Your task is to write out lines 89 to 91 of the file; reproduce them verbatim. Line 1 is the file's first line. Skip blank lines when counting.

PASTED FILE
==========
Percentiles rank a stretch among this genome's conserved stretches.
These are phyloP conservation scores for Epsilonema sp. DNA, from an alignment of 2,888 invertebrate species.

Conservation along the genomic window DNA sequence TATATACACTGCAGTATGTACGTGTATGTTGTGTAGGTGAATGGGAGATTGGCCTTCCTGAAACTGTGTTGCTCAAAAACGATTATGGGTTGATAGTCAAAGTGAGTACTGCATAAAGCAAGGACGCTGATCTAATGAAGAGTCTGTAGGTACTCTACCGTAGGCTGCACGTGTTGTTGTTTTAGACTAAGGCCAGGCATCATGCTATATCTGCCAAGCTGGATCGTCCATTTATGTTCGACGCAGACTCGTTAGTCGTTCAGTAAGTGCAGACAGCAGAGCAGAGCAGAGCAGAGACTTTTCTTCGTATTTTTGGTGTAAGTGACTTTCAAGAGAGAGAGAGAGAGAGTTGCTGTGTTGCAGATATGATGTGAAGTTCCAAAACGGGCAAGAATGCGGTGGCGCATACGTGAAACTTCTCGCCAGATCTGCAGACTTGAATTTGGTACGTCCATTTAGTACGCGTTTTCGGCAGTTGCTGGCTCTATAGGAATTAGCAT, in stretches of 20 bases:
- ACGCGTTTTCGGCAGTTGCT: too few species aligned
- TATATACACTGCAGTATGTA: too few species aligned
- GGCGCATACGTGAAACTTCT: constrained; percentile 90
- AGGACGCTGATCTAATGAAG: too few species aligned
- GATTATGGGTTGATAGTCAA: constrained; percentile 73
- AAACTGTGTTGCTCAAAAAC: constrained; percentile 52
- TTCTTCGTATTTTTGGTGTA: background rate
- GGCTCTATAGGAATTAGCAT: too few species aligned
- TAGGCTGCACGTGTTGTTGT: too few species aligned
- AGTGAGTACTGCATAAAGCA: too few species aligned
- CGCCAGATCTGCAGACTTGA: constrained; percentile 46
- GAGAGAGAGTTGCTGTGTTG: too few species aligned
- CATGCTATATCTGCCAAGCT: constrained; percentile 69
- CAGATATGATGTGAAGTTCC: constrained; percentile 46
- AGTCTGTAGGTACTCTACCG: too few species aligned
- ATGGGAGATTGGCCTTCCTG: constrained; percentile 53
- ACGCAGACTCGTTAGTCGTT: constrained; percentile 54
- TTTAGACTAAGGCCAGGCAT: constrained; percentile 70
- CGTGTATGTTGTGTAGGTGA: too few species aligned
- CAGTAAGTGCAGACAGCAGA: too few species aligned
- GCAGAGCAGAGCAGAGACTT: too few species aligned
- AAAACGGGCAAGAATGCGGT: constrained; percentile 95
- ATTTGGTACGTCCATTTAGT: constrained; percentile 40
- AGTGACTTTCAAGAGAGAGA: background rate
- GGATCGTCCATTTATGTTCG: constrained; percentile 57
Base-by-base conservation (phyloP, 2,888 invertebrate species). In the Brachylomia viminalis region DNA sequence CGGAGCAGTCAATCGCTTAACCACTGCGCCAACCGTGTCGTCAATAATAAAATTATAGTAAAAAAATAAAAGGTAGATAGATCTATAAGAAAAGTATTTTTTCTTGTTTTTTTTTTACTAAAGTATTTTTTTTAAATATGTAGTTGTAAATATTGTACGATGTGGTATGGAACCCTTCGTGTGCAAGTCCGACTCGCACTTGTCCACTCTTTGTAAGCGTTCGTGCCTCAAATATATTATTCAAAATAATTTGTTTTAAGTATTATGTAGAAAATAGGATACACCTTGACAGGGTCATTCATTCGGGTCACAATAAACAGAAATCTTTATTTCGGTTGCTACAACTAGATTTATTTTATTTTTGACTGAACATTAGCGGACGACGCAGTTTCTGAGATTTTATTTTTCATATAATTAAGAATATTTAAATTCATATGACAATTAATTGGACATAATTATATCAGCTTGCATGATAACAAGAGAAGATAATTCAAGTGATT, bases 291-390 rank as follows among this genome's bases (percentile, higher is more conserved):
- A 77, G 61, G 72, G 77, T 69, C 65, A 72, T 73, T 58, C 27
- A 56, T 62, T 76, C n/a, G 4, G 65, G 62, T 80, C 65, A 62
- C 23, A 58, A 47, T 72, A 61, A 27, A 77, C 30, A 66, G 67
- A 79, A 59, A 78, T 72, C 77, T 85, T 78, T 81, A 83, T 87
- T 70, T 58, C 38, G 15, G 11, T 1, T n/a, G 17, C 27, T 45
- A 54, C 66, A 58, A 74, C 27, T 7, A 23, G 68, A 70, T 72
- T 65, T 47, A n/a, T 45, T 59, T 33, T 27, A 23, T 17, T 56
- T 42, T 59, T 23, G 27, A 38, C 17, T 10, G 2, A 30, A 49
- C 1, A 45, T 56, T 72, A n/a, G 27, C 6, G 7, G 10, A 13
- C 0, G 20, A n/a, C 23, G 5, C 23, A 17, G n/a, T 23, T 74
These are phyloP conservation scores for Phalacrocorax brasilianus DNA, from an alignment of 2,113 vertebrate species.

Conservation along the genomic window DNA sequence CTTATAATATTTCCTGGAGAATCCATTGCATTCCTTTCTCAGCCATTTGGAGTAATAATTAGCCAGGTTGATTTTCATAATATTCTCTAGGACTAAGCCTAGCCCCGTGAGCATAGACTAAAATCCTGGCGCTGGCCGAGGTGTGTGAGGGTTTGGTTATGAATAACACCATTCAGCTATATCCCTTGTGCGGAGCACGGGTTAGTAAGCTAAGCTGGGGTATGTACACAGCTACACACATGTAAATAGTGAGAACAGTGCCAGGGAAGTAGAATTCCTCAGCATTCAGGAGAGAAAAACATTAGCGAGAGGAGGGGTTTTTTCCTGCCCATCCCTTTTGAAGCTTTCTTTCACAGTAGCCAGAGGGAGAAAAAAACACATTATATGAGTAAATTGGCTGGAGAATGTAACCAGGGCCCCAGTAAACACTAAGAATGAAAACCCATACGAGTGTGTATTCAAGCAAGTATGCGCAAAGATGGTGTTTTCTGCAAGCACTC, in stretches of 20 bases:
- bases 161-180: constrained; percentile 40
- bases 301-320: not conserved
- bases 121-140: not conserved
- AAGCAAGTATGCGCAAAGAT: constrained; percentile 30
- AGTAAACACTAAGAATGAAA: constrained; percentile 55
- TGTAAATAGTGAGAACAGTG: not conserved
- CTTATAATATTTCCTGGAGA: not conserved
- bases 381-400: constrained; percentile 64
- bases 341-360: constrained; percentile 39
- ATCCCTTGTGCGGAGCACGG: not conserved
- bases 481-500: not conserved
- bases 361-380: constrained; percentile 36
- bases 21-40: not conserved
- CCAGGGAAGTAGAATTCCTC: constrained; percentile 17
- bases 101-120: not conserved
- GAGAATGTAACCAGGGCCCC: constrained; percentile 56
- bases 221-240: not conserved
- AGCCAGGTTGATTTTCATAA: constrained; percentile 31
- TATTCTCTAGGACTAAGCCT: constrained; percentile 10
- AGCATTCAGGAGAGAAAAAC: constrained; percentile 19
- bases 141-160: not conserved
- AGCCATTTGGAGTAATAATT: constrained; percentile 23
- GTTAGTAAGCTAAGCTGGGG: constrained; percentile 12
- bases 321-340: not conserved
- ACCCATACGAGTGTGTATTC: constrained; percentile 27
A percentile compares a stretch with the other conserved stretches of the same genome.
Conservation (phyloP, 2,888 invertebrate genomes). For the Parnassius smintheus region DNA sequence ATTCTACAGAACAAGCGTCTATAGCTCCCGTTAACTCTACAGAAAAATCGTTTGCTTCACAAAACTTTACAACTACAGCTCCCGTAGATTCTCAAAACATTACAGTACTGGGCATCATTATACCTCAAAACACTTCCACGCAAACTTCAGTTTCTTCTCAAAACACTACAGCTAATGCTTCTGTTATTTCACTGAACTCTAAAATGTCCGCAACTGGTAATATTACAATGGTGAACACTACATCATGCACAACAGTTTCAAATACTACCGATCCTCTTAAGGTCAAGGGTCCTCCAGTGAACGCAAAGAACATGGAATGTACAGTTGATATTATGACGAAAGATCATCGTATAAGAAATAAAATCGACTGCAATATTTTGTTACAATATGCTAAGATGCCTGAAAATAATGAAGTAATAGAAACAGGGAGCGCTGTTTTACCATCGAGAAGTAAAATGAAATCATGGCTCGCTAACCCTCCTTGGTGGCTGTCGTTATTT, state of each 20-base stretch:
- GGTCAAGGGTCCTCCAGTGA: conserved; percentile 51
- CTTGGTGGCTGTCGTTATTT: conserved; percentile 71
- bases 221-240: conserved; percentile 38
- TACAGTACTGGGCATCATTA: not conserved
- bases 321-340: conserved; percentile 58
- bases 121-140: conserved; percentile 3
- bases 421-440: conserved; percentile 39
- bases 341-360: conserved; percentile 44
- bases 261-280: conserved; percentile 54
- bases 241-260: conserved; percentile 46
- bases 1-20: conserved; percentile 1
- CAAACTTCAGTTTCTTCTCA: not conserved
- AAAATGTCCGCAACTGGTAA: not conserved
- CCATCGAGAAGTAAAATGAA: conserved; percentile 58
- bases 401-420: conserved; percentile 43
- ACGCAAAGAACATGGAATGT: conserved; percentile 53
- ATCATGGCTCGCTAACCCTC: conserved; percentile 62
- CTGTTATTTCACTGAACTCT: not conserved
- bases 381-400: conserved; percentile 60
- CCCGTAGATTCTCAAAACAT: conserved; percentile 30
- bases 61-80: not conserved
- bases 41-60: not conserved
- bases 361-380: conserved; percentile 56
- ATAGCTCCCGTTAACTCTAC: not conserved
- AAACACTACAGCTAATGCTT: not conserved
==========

- bases 61-80: not conserved
- bases 41-60: not conserved
- bases 361-380: conserved; percentile 56